Currently, 36 states and Washington, D.C., have expanded Medicaid coverage.

Neighboring states that haven’t expanded Medicaid include Texas, Missouri and Kansas, while those that have expanded include Arkansas, Colorado and New Mexico.

In October, proponents of expanding Medicaid turned in 313,000 signatures — well in excess of the 178,000 needed — to land the question on a 2020 ballot.

Gov. Kevin Stitt, who opposes the measure, opted in April to place the state question on the June primary ballot.

Stitt claims the measure would result in tax hikes, budget cuts and state service reductions. Stitt said Thursday that he estimates expanding coverage would cost the state between $164 million and $200 million.

Stitt vetoed a funding bill this year for his own SoonerCare 2.0 Medicare expansion program. In his written veto message, Stitt explained that since he had proposed the measure, the unemployment rate in the state had increased from 3.2% to more than 14% due to the COVID-19 pandemic.

“This will not only increase the number of individuals currently enrolled in Medicaid, but will also increase the number of potential enrollees in the expanded population,” he wrote. “Furthermore, Senate Bill 1046 does not fully fund SoonerCare 2.0 in year one, and it does not consider funding for year two.”

By writing the extension into the Constitution, it also “handcuffs” the state should the federal government opt to change the program in the future, Stitt said.

“The only way to pay for that is to reduce services for other agencies — education, transportation — or to raise taxes,” Stitt said.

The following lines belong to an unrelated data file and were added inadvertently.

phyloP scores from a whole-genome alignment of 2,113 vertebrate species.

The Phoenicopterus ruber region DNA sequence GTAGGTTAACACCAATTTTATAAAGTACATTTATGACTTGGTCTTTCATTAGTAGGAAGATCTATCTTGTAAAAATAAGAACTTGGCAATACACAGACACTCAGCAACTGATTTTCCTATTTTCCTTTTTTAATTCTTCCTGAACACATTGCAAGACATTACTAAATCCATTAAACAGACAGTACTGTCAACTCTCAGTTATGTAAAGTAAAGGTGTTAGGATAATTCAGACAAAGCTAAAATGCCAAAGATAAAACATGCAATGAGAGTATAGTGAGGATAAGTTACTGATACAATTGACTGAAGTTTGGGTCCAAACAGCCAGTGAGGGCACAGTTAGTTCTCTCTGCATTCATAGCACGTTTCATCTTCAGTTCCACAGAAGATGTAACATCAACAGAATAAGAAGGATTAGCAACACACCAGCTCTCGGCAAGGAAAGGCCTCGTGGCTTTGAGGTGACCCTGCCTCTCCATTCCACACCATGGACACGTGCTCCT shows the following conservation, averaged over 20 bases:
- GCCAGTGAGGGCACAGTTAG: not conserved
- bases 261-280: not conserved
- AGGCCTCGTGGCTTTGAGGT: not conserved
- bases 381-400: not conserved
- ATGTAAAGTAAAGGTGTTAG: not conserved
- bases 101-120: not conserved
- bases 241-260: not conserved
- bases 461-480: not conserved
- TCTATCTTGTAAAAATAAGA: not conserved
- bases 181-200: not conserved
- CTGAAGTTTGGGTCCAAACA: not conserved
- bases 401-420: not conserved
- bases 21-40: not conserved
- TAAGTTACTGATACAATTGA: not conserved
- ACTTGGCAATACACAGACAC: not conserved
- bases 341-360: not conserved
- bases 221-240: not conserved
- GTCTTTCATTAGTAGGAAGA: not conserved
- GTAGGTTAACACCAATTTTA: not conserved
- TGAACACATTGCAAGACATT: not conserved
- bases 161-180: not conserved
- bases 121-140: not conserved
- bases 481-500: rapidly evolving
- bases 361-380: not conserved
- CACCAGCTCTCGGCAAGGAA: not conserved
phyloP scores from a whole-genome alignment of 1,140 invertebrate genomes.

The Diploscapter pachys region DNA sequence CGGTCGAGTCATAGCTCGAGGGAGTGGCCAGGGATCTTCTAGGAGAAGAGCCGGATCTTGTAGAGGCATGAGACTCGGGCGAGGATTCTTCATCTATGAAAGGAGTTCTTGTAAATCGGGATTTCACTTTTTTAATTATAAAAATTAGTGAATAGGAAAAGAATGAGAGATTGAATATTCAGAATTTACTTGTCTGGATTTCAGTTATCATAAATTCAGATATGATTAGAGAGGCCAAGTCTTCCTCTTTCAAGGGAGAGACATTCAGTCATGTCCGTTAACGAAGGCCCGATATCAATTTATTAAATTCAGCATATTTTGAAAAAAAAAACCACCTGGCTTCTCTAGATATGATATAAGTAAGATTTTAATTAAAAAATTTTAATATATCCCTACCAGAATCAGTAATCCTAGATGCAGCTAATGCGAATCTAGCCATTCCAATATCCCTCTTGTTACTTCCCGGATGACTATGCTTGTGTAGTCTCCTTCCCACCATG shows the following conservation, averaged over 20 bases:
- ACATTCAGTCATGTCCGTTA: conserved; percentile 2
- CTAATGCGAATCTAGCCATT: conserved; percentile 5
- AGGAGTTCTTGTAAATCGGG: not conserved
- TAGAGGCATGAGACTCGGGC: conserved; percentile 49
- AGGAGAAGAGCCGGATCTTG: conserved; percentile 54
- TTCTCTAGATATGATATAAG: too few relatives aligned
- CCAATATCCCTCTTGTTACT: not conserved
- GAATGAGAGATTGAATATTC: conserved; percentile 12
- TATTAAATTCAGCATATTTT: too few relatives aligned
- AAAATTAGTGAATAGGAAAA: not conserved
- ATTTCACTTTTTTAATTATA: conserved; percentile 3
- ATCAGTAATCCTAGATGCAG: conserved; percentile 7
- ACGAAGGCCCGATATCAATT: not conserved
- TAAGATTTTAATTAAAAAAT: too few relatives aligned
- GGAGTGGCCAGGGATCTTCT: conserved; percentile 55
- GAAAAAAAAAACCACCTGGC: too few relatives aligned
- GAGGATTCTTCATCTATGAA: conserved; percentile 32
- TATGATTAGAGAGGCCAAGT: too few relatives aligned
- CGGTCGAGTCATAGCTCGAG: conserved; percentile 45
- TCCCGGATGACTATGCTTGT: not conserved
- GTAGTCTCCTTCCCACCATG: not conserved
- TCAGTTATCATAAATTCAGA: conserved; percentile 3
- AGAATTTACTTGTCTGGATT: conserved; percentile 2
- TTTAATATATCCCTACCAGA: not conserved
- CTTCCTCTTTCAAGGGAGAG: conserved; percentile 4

Asked about the cost to the state to expand Medicaid, England said she agreed with the $164 million annual estimate from the Oklahoma Healthcare Authority, which administers SoonerCare, the state’s Medicaid program.

“The cost right now for doing nothing is $1 billion a year that we are wastefully leaving on the table in Washington, D.C.,” England said.

“Over time what we know is Medicaid expansion practically pays for itself because of the economic impact that we are having just not only of the $1 billion that we are bringing home, but all of the economic activity that we are able to generate in these local economies when we are creating jobs and the spinoff effect of that,” England said.

Tidwell, meanwhile, echoed Stitt’s budget concerns should the measure pass.

“We believe that number will be a lot higher than $200 million,” Tidwell said.

“With a minimum cost of $200 million as we’re facing a $1.4 billion budget shortfall next year, that has a catastrophic effect on our state budget,” Tidwell said. “Passage of State Question 802 will result in tax increases and budget cuts to core services such as education, roads and bridges, first responders ... things we can lose.”

England discounted the claims Medicaid expansion would have catastrophic effects on the state budget.

“I’m just not surprised the opposition is throwing spaghetti at the wall to see what sticks,” England said. “These are the same organizations that have fought Medicaid expansion for years.

“What we know is that 36 other states have expanded Medicaid, none of them have said, ‘We don’t want to do this anymore because it’s not a good deal for us,’ ” England said.

In another campaign development, England rejected claims from the Oklahoma Council of Public Affairs that the pro-SQ 802 group had failed to file required campaign expense and contribution reports.

England said the Yes on State Question 802 — Oklahomans Decide Healthcare political action committee has filed all required disclosure reports. Due to the timing of Stitt setting the election, England said the deadline for the PAC to file its first comprehensive report isn’t until after the election.